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The insurance industry and the financial crisis

The insurance industry and the financial crisis

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The insurance industry and the financial crisis

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  1. The insurance industry and the financial crisis London Insurance InstituteLondon, 17 March 2010 Prof. Karel VAN HULLEHead of Insurance and Pensions

  2. Financial crisis and insurance • Insurers went through the crisis relatively unharmed • Strong cash flows, long-term liability driven investment policies, stable customer base • Insurers that had problems were involved in extensive banking or credit operations • Lack of proper risk management has been an issue in a number of cases

  3. Actions undertaken • Close co-operation in the context of G20, Financial Stability Board and Joint Forum • ECOFIN action plan • Proposal to improve the supervisory architecture in the EU • Question to all parties concerned whether Solvency II needed to be changed

  4. Recapitulation: Why Solvency II? • Present capital requirements are not sufficiently risk sensitive • Group supervision is not dealt with in its own right • More efficient capital allocation would allow insurers to take on more risks • Supervisory convergence must be strengthened

  5. Group supervision & cross-sectoral convergence Groups are recognised as an economic entity => supervision on a consolidated basis (diversification benefits, group risks) Pillar 1: quantitative requirements 1. Harmonised calculation of technical provisions 2. "Prudent person" approach to investments instead of current quantitative restrictions 3. Two capital requirements: the Solvency Capital Requirement (SCR) and the Minimum Capital Requirement (MCR) Pillar 2: qualitative requirements and supervision 1. Enhanced governance, internal control, risk management and own risk and solvency assessment (ORSA) 2. Strengthened supervisory review, harmonised supervisory standards and practices Pillar 3: prudential reporting and public disclosure 1. Common supervisory reporting 2. Public disclosure of the financial condition and solvency report (market discipline through transparency) Solvency II: 3 pillars and a roof

  6. Solvency II Timetable for 2007-2012 2012 2011 2007 2008 2009 2010 2006 Directive development (Commission) Directive adoption (Council & Parliament) Implementation (Member states) CEIOPS work on technical advice necessary for implementing measures / supervisory convergence / preparation for implementation / training & development Commission preparatory work implementing measures Adoption of implementing measures July 2007 Solvency II Proposal - Adopted Directive published in December 2009 October 2012 Solvency II enters into force QIS 2 QIS 3 QIS 4 QIS 5

  7. We are here!

  8. Solvency II and financial crisis • Stakeholders confirm that Solvency II is needed because of higher level of harmonisation and risk orientation • CEIOPS publishes paper « lessons learned from the financial crisis » in March 2009 • Text of Framework Directive is amended in order to introduce provisions dealing with financial crisis situations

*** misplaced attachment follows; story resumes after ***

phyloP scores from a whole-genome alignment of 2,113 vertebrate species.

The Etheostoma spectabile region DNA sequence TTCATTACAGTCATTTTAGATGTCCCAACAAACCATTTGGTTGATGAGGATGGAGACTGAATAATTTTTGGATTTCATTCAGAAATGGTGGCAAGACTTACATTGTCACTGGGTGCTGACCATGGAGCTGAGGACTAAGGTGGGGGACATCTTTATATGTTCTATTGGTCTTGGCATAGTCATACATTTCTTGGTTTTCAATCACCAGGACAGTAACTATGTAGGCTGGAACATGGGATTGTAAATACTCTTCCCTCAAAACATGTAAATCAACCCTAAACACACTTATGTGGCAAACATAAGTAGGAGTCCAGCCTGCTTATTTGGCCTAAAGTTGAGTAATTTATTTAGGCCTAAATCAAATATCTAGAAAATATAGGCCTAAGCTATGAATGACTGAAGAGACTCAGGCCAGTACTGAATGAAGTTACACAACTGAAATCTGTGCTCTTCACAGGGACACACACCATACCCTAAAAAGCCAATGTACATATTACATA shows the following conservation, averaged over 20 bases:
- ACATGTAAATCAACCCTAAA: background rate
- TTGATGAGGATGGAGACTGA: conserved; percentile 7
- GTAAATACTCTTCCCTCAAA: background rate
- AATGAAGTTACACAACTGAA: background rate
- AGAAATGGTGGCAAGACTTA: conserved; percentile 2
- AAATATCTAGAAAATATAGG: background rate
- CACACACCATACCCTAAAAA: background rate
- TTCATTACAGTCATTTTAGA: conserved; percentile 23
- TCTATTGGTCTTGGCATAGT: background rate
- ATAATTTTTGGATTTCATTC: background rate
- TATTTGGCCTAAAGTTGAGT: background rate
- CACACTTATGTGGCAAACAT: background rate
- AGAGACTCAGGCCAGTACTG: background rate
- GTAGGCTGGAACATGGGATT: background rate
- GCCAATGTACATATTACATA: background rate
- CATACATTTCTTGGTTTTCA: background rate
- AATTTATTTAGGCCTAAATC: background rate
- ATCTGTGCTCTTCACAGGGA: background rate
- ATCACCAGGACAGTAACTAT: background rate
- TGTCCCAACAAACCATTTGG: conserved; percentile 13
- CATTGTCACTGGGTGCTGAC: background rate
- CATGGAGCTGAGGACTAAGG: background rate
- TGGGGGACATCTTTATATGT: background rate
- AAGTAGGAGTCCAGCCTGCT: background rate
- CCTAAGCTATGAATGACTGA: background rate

9. Changes in Solvency II Framework Directive • Supervisory authorities shall give proper consideration to financial stability and potential procyclical effects of their actions • Symmetric adjustment mechanism in equity risk sub-module • Extension of recovery period in the event of exceptional fall in financial markets

  10. Adaptations at Levels 2 and 3 • Pillar 1: Quality of the capital, alternative risk transfer, market risk, correlation between risks • Pillar 2: Reliance on CRA’s, liquidity risk, internal models • Pillar 3: possible procyclical effects of market value based disclosures

  11. What remains to be done on SII? • Commission drafting of implementing measures based upon CEIOPS’ advice but in close co-operation with MS and stakeholders • QIS 5 will be the ultimate test of the standard formula • Implementing measures to be accompanied by impact assessment

  12. Timing for SII • Commission Proposal (s): end 2010 • Stakeholder meeting QIS 5: 30 April 2010 • Public Hearing: 4 May 2010 • Final technical specifications: June 2010 • Start of QIS 5: August 2010 • Adoption of implementing measures: end 2011

  13. Supervisory architecture • De Larosière expert group delivers report end February 2009 • Proposal to keep supervision at national level but with strengthening of EU level • Policy proposals by EC end May 2009 • European Council agrees: 19 June 2009 • EC Legislative proposals: September 2009

  14. Two pillars of new supervisory structure • European Systemic Risk Board (ESRB); and • European System of Financial Supervisors (ESFS).

  15. ESFS structure Steering Committee (replacing JCFC) European Supervisory Authorities: European Banking Authority European Insurance and Occupational Pensions Authority European Securities Markets Authority National Supervisors

  16. EIOPA • Binding technical standards: common rulebook • Binding mediation: conflicts between supervisors, application of EU rules • Group supervision: observer in colleges • Crisis-management • Full-time Chairman and more resources

  17. State of progress • Political agreement in Council in December 2009 • Vote in EP expected in June/July 2010 • To be followed by amendments in sectoral legislation • Changes in insurance legislation expected some time in Spring 2010 • EIOPA to start: 1 January 2011

  18. Concluding remarks • Need to strike the right balance in Solvency II between prudence and efficient allocation of capital • Solvency II will seriously upgrade the level of supervisory convergence • The creation of EIOPA will lead to further professionalisation of supervision